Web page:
Faking it: How To Spot A Malingerer

Almost every clinician has had a case of malingering. Just a few years ago, while still an undergrad, I came across a patient who was simply ‘faking it’. Sure, most malingerers trip up at some point, but not all of them. Most malingerers don't fully understand the illness or disability they are trying to portray and, like the actors they see on TV, malingerers can only portray a role as well as they understand it. They often overact their part in the belief that the more bizarre their behavior, the more convincing they will be.

The more astute malingerer will avoid bizarre behavior or claiming exotic symptoms. When presented with a calm and evidently rational patient, even seasoned clinicians would find it hard to deny a patient access to care, even if there was some suspicion.

Clinicians are often reluctant to diagnose malingering for fear of being sued or worse yet, wrong. In audiometry we often deal with malingerers, so let's take a look at the assessments used to detect when someone is ‘faking it’.

What is malingering?

Malingering is the intentional production of false or exaggerated psychological or physically symptoms motivated by external incentives. Individuals usually malinger to avoid pain (such as punishment) or to seek pleasure and benefit (such as compensation). For example, in prison, inmates may malinger psychological or physical illness in order for the security guards to be lenient on them. On the other hand, a patient may fake a hearing loss in order to benefit from the state’s disability grant.

Malingering has a fairly simple definition, but its diagnosis is a veritable can of worms.

Also known as non-organic hearing loss (NOHL) this is a condition in which there is an apparent hearing loss with no evidence of a known disorder or insufficient evidence to explain it. Different terminologies are used for NOHL, including pseudohypacusis, functional hearing loss, malingering and exaggerated hearing loss.

Before functional hearing loss can be detected we must first determine whether or not there is any suspicion of malingering.

how to spot a malingerer

Here are some clues that might help:

  • Is there discordance between responses to the clinician’s questions.
  • Is the patients audiogram atypical, and are there modifications of threshold responses at the same frequencies at repeated examinations?
  • Does the patient with a profound functional hearing loss still respond to questions asked with a lower voice, especially when they cannot read your lips?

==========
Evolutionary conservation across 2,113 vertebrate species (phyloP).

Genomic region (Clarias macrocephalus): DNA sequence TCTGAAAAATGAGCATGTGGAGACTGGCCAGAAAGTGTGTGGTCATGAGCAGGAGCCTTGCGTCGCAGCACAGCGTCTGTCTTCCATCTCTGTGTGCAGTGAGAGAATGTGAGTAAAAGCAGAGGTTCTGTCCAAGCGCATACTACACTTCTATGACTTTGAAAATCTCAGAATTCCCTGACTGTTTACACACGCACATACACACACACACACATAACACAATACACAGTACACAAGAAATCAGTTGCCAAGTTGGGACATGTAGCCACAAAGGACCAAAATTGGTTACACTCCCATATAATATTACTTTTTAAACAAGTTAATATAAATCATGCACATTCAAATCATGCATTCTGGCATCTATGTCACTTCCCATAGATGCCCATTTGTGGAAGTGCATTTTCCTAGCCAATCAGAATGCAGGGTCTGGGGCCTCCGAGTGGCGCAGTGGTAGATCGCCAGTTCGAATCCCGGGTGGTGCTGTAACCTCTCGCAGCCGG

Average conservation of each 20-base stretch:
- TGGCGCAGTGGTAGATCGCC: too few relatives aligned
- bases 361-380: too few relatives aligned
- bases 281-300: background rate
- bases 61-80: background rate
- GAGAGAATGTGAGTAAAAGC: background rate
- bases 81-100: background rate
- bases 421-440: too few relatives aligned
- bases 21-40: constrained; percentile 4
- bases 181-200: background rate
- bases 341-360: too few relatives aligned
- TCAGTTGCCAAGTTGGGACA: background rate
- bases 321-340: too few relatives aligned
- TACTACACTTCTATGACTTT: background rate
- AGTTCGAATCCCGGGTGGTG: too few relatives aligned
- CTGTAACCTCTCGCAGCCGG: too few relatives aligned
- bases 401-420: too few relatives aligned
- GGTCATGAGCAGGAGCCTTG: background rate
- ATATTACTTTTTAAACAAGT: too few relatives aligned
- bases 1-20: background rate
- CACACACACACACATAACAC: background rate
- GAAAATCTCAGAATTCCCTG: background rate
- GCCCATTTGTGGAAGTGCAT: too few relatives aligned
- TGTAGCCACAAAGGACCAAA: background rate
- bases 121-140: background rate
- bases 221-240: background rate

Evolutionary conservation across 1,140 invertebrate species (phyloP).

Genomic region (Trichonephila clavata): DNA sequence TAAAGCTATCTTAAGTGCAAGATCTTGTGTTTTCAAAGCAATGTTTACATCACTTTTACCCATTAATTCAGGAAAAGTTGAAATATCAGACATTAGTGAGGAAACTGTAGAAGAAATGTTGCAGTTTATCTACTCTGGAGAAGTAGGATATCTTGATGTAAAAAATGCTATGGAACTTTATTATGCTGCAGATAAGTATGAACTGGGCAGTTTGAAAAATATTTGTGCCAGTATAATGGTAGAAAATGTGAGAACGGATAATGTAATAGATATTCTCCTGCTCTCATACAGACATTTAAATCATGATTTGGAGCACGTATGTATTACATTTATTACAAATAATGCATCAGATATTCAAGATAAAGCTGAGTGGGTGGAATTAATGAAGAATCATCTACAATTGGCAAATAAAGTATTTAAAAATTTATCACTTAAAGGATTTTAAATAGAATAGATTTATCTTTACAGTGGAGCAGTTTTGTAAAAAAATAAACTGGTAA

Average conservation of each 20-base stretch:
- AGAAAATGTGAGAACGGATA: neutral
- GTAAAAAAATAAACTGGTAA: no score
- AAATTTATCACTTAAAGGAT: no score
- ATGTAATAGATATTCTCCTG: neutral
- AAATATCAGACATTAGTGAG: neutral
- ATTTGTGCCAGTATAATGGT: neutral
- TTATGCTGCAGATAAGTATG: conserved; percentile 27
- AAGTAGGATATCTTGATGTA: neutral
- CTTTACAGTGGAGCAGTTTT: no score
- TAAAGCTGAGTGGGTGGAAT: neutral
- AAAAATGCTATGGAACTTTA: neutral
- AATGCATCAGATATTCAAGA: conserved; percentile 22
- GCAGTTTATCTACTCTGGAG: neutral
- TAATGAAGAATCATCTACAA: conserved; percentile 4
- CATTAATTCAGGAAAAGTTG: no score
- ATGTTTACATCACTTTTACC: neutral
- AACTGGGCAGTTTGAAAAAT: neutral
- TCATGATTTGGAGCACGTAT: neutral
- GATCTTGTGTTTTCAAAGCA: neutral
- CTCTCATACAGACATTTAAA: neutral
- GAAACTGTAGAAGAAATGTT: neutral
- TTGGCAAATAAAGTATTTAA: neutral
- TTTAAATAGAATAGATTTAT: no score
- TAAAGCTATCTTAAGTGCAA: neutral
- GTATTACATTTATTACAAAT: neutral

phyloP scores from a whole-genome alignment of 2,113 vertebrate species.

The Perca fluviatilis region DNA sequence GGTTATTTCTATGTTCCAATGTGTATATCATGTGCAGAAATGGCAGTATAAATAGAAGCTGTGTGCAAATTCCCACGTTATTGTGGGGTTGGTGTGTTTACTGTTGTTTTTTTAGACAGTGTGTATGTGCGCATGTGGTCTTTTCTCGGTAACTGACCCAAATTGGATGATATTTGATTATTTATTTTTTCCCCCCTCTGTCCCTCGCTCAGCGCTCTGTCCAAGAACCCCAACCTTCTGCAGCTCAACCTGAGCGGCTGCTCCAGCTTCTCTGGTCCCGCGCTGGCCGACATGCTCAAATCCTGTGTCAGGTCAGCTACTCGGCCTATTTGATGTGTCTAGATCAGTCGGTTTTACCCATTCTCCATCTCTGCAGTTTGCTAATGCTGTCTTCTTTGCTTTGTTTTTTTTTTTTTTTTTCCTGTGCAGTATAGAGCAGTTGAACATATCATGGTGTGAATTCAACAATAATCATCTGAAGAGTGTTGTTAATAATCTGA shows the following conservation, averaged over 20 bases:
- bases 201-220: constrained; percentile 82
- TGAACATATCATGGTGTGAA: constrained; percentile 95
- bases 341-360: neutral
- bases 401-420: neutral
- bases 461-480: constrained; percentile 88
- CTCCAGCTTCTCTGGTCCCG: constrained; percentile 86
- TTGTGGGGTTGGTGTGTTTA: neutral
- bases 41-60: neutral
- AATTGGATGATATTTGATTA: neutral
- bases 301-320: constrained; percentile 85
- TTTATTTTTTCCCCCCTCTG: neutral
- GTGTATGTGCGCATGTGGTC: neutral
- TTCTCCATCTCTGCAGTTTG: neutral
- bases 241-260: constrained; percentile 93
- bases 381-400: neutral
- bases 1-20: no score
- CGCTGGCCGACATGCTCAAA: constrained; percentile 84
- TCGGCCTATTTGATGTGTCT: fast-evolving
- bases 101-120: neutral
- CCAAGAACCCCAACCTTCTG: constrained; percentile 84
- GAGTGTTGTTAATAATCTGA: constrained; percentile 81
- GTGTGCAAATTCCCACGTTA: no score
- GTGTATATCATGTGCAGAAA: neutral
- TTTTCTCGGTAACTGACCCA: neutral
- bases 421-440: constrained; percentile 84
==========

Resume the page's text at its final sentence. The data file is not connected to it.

• Are air conduction thresholds worse than acoustic reflex thresholds?
  • In speech audiometry, does the patient repeat only a part of the word presented? For example, half word responses to spondees.
  • During consultation, has the patient expressed an obvious interest in obtaining some sort of financial benefit?
  • Is there inconsistency between PTA and SRT?
  • Are bone conduction results worse than air conduction results?

By no means diagnostic, these clues can be the early warning signs of a malingerer. Functional hearing loss must always be diagnosed by thorough clinical examination and testing.

Several tests have been suggested for assessing and diagnosing functional hearing loss. These tests are generally classified into two groups; special subjective audiometry tests and objective audiometry tests. A few special tests for detecting NOHL are the Stenger test and the Lombard test. Objective tests would include Auditory-Evoked Potentials (AEP) and Otoacoustic Emissions (OAE).


Special Subjective Tests

Stenger test

This well known test is used to determine malingering in the case of unilateral deafness or loss. The principle behind this test is based on Stenger’s discovery, that if two sounds of the same frequency and slightly different intensity are played at the same time in both the patient’s ears, the patient will believe that they only hear the tone only with the ear where the sound is much louder. A 10 dB sound is presented above the threshold in the good ear and a sound of 10 dB below the admitted threshold in the suspect ear (or poor ear).

A malingerer will claim that they cannot hear the tone presented as they are not aware that a sound was actually presented in both the good and the bad ear.